Brahms: Symphony No. 3
Brahms composed the bulk of the Third Symphony in the summer months of 1883, though perhaps he made use of sketches from an earlier time; thus it falls between the Second Piano Concerto (completed in 1881) and the Fourth Symphony (1884–85).The orchestral works of the 1880s reflect Hans von Bulow’s offer to have his orchestra at Meiningen—one of Europe’s most accomplished—read Brahms’s new compositions in informal surroundings.Brahms profited greatly from this unusual opportunity to work privately with a fine ensemble, both for work in progress and with ideas for the future.
Commentators enjoy interpreting the Third Symphony as a massive statement of a private emblem, Frei aber froh (free but joyful), reflected in the melodic motive with which the symphony in fact opens (F-A-F). (This was Brahms’s reply to his friend Joachim’s more sullen monogram Frei aber einsam, free but alone). However that may be—and Brahms appears to have embedded symbols of all sorts in his music—there is much more to be said of the Third. For one thing, it is the briefest and most compact of the four symphonies. There is, as in the First Symphony, a heroic streak, still Beethovenian. Cyclic thematic recall establishes certain unities of structure, and there are, moreover, some direct allusions to the first movement of Schumann’s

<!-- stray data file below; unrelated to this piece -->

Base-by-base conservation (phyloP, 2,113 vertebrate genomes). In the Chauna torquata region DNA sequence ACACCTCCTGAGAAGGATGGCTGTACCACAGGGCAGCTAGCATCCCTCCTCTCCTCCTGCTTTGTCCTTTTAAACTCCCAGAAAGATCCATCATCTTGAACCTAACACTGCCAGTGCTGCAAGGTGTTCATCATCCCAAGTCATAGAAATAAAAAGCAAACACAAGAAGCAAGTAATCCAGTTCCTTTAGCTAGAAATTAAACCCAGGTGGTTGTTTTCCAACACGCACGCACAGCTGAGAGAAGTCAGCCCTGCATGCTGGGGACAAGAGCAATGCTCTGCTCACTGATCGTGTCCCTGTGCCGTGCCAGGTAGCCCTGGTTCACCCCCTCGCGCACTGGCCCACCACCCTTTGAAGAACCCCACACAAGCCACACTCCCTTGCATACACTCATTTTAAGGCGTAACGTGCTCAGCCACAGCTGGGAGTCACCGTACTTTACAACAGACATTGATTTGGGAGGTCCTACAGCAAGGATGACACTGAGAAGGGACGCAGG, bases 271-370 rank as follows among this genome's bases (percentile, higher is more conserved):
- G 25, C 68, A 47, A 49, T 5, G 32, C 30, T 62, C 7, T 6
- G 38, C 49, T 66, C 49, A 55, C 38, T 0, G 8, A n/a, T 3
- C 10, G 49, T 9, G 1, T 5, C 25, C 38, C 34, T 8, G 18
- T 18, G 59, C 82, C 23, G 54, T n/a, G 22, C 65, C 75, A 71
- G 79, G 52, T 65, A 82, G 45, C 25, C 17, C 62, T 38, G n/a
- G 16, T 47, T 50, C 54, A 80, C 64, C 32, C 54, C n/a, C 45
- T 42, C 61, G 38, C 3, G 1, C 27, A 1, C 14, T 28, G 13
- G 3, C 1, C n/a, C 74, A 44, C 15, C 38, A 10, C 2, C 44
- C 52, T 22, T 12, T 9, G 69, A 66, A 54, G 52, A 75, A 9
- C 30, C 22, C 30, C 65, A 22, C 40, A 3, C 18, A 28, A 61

The opening motto introduces a big sonata in 6/4, a meter Brahms manipulates with great imagination, especially when he allows his penchant for watery figurations full play. The second group begins in 9/4 in a passive key (A major) with the long theme for clarinet and bassoon, reaching closure in great rolling swells of the woodwind choir. Developmental agitations settle out in favor of the expansive horn solo based on the motto intervals; the recapitulation is reached through a twinkling sostenuto that ebbs rather than plows into the moment of return.
The Andante begins as a chorale for woodwinds. Take careful note of the next
theme, the questioning melody for clarinet and bassoon, as this is reused in the last movement to magnificent effect. Once the formal demands have been met, the movement becomes increasingly memorable: the coda starts at the great welling up of sentiment in the strings, goes on to recall fragments of the second theme, and concludes with a wonderful and warmly paternal cadence in the low brass. The third movement is a melancholy waltz in C minor, with a curious center section of leanings-across-the-bar in lieu of true downbeats. Winds have the melodies in the recapitulation: where the horn solo passes to oboe, an ardent countermelody is introduced in the bassoon. Suggestions of the center section lead to the final cadence.
During both the Andante and the Allegretto a certain tension has built up, since the epic sweep of the first movement has been met so far only by the serenity of the second movement. Only at the end of the recapitulation does the major mode finally blossom; shortly afterward the woodwinds and brass give the recycled theme its uplifted, hallowing treatment. But Brahms’s master stroke is saved for the very end: a subdued reference in the violins, sempre pianissimo, to the majestic opening bars of the first movement.